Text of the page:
Empathy is another key part of the study of history that the world could use a little more of. Understanding the position of others, trying to fathom their real motivations, not the ones they offer openly to the world, is vital to understanding why people act as they do. This aim is achieved by the evaluation of a range of sources and is a careful process of weighing and measuring to reach a view, not accepting at face value the version provided by the person trying to influence you. Empathy is also the only rout to understanding the position of those without a voice, or whose voice is drowned out too easily. We should question why we don’t hear these voices and try to understand the needs and problems fuelling silence as well as noise.
Another crucial element of history is the understanding that the weighing of evidence results in an opinion, not a fact. Historians take a view, based on their evaluation, but historians cannot create facts, only uncover them. Thus, many historians hold the opinion, based on their study and measuring of the evidence available, that Richard III ordered the murders of his nephews, the Princes in the Tower. Others, with the same evidence, reach the opposite view. If an historian tells you they know the truth of the disappearance of those two boys, they aren’t telling you the truth because the facts are unclear and can only lead to the forming of a view that cannot be proven or disproven. When you buy a non-fiction history book, you are buying an historian’s assessment and opinion on a topic or a person. There will be facts that are used to formulate a view and politicians do the same thing, yet we accept their assertions as fact all too easily.
The ability to form polar opposite assessments of the same evidence means that the study of history is also the art of disagreeing constructively, responsibly and politely. I want to say dispassionately, but that might not be entirely accurate. Raise almost any topic on social media and an onslaught of opinion will follow that is none of these things. Trolls are cowards who hide behind a profile, there is no doubt about that. Plenty of trolls operate behind an agenda too that requires the bullying or inflaming of others.
I also think that the wider world, who are in no way trolls, has also lost the art of polite disagreement. Displaying passion is all well and good, but it is no excuse for being impolite, belittling the opinions of others or shouting down those with a newly sprouting interest that might require more information to build upon a foundation. No flower was ever grown by stamping it down. A flower requires nurturing with care and it needs feeding. We, as a wider society, seem to have lost the art of disagreeing with each other politely. We don’t debate, we try to shout down. We don’t freely give our view to be used as a building block in the construction of another’s opinion or even a wider understanding. Instead, we jealously guard and defend it.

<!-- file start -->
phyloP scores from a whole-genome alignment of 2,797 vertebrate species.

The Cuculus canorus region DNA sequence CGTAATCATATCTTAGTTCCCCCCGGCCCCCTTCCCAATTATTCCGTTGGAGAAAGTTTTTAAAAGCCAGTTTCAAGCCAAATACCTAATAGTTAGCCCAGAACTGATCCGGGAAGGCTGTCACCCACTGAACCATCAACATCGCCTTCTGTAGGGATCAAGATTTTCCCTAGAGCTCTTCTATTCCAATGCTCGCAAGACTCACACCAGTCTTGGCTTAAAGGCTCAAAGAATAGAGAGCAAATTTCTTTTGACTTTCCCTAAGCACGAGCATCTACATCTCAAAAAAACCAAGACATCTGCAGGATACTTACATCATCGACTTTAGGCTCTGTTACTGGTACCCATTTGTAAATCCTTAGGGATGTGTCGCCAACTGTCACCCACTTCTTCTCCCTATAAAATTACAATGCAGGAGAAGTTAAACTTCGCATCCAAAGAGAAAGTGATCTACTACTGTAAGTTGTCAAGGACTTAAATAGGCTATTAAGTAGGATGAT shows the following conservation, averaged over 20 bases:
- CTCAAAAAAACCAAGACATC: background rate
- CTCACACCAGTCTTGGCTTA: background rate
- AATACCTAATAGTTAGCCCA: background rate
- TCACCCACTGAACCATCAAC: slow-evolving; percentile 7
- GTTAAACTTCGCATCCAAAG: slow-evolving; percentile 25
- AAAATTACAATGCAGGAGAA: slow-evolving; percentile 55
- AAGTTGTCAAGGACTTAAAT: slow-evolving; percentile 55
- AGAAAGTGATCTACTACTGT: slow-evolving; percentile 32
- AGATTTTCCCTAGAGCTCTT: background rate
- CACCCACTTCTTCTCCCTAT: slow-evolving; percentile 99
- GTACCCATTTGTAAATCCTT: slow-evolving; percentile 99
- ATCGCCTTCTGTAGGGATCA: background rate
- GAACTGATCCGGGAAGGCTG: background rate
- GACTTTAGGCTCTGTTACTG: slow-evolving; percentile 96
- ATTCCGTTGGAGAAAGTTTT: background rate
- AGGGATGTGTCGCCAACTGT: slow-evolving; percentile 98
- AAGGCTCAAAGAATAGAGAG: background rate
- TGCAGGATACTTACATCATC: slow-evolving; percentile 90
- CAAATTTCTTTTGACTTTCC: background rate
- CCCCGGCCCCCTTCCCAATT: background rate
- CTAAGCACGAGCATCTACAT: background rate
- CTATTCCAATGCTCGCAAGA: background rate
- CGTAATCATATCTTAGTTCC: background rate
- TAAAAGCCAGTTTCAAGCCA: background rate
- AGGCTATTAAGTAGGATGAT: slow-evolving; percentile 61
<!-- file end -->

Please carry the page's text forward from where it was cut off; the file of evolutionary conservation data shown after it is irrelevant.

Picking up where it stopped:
The United Kingdom is entering a new phase, or more correctly, taking a step back forty years and returning to an old state of being. Some will see that as a retrograde move, a withdrawal from engagement beyond our own shores. Others will believe it is the undoing of forty years of a wrong direction or stepping away from an organisation teetering on the brink of collapse or a step forward to engage with the whole world instead of just the EU.
The truth is that no one knows what will happen. Those sounding portents of doom may be proven correct, but the delight some seem to take in that prospect is a self-destructive narcissism that risks real people’s futures in a desire to be proven right and to be able to say ‘I told you so’. Equally, those who paint a rosy future are guessing and hoping, which might at least be a positive position to take. The truth is that predicting doom or glory is pointless. The effort now needs to be focussed on achieving the best possible result because whether this is a direction you wanted or not, all of our futures rely on making it a success.
So, for what my opinion is worth, I think the skills involved in the study of history are more important now than ever before. We need to learn to question what we consume, to seek out corroboration, to look for agendas, to weigh and measure what we are exposed to and to build our views based on as wide an understanding as possible. Always ask who is showing you something and why they want you to see and believe it. We also need to understand that our opinion is just that. It’s not necessarily correct, not everyone needs to share it and it is strength, not weakness, to allow our opinion to be examined, questioned, modified and even changed. There is no need to shout. The truth is not necessarily spoken by the loudest voice. Sometimes it cowers in silence.
After the apocalyptic Battle of Towton on 29 March 1461, the new king, Edward IV, reached out to his enemies. He offered reconciliation, even making peace with Henry Beaufort, Duke of Somerset, the military leader of the Lancastrian faction opposed to Edward. It was temporary and Henry eventually ended up back at odds with the House of York, but those we judge as less civilised than us knew the importance of unity in the building of a brighter future and saw the need to put old rivalries to bed. As Article 50 is triggered on 29 March 2017, I think it’s a lesson we need to learn again.